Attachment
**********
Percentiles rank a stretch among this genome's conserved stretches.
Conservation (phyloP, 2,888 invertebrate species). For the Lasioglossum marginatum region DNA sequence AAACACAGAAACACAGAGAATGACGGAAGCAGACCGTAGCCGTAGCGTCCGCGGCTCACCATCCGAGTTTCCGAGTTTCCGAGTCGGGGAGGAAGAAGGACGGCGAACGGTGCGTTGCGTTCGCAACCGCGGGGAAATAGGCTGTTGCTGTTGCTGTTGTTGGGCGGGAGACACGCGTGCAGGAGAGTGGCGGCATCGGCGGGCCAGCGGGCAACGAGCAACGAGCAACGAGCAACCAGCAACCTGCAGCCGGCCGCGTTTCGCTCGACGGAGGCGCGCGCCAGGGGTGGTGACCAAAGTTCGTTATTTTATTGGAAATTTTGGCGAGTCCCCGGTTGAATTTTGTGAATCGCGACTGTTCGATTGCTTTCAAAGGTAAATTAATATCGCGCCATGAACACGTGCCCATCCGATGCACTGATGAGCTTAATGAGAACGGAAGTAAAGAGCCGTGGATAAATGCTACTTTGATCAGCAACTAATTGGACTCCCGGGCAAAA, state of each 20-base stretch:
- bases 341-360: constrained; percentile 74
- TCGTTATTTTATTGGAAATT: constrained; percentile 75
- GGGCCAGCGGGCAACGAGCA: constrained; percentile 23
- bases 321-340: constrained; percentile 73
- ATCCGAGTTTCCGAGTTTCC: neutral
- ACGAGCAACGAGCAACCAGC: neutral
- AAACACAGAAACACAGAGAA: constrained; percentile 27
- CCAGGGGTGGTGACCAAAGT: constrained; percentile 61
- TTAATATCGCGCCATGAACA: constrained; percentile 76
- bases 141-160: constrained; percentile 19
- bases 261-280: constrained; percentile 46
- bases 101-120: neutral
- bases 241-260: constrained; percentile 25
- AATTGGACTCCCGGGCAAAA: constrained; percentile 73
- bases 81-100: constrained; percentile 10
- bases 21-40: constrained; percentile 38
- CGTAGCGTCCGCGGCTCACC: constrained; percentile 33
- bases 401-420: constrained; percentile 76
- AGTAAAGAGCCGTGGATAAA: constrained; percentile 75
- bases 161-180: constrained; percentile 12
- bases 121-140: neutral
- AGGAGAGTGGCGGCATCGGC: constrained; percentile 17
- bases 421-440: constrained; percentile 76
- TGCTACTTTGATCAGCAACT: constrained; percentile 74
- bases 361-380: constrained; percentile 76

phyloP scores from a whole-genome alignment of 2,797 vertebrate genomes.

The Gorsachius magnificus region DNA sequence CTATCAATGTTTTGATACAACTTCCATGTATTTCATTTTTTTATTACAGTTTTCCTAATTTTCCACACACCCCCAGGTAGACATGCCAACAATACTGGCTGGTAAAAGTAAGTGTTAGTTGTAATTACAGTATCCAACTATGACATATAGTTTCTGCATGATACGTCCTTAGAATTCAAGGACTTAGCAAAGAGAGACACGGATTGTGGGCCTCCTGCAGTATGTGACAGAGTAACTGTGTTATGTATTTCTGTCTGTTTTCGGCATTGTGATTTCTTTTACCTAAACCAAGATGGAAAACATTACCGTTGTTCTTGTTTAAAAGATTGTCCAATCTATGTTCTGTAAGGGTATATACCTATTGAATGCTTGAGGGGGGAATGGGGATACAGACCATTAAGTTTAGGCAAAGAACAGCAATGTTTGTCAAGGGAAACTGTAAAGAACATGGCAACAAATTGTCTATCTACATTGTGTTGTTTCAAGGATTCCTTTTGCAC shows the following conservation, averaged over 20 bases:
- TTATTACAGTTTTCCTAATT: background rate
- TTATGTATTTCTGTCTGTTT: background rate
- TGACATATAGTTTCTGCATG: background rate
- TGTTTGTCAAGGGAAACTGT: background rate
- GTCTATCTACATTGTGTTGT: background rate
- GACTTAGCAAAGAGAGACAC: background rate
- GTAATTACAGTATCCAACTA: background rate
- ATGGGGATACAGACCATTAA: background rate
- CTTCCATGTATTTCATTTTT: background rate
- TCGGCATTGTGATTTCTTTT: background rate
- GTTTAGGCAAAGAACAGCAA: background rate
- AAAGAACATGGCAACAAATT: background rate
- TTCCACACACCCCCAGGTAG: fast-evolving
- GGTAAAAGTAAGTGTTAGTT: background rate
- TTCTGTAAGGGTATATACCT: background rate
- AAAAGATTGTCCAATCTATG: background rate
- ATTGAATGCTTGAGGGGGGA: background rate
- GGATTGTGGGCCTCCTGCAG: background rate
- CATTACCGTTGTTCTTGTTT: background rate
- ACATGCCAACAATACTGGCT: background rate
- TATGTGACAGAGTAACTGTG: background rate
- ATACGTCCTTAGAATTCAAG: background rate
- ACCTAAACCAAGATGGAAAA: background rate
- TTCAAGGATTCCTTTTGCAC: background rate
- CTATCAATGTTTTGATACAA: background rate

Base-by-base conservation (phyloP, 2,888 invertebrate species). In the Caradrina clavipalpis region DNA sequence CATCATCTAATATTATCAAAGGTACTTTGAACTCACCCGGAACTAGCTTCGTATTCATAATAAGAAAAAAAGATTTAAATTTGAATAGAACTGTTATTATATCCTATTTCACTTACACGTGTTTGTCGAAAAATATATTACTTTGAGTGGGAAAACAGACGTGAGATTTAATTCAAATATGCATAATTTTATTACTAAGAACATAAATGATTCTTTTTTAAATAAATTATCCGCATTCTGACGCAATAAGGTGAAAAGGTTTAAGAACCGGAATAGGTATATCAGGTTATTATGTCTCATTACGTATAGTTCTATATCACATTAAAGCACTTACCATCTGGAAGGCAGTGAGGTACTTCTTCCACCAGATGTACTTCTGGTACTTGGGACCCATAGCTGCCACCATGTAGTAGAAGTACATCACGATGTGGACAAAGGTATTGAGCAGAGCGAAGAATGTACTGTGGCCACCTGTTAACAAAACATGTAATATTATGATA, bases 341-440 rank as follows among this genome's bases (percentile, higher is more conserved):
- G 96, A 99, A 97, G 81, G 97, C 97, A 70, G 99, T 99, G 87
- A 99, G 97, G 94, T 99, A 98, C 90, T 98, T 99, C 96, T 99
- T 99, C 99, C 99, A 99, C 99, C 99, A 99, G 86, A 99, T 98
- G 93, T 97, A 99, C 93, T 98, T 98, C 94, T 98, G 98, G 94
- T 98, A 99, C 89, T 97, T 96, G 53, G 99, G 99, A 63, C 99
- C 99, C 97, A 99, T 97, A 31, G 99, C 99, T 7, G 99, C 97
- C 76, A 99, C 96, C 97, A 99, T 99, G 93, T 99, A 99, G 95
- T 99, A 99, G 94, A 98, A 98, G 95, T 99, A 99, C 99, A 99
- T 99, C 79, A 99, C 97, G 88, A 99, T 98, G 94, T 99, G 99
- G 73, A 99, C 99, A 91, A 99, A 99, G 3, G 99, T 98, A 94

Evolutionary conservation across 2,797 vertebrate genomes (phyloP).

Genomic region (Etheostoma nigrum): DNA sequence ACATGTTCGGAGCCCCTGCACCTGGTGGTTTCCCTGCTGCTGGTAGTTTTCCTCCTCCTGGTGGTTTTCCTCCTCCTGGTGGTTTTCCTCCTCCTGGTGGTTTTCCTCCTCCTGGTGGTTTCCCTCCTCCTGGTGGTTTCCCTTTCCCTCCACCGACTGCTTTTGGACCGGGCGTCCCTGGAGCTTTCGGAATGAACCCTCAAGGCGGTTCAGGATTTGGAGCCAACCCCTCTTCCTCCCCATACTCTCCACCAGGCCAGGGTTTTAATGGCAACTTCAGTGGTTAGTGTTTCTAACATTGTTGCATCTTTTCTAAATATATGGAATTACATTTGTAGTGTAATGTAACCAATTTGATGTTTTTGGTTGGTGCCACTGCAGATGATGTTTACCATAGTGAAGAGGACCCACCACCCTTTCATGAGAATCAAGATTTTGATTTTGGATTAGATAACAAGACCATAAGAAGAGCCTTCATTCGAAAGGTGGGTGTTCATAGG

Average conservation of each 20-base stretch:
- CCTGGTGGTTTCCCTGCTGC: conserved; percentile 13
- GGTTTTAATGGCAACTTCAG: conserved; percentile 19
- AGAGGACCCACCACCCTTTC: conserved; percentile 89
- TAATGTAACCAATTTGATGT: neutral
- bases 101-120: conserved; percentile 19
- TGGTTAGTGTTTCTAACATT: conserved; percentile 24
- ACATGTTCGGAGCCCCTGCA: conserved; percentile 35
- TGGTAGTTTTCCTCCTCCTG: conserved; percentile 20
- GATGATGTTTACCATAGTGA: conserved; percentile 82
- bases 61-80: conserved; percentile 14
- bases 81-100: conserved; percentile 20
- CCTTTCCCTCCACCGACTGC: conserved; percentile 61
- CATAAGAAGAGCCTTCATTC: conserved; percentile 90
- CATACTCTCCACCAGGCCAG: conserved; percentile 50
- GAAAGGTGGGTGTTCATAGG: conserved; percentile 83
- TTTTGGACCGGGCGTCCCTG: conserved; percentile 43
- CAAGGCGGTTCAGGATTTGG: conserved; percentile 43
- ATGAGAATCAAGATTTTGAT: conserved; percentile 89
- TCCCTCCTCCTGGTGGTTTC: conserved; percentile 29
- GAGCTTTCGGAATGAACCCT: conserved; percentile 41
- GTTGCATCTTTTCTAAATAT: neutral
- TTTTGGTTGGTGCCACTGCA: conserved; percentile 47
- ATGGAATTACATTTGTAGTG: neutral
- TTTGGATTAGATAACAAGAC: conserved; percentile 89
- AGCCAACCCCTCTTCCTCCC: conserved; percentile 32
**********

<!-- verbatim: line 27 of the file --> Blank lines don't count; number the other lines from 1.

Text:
- bases 361-380: constrained; percentile 76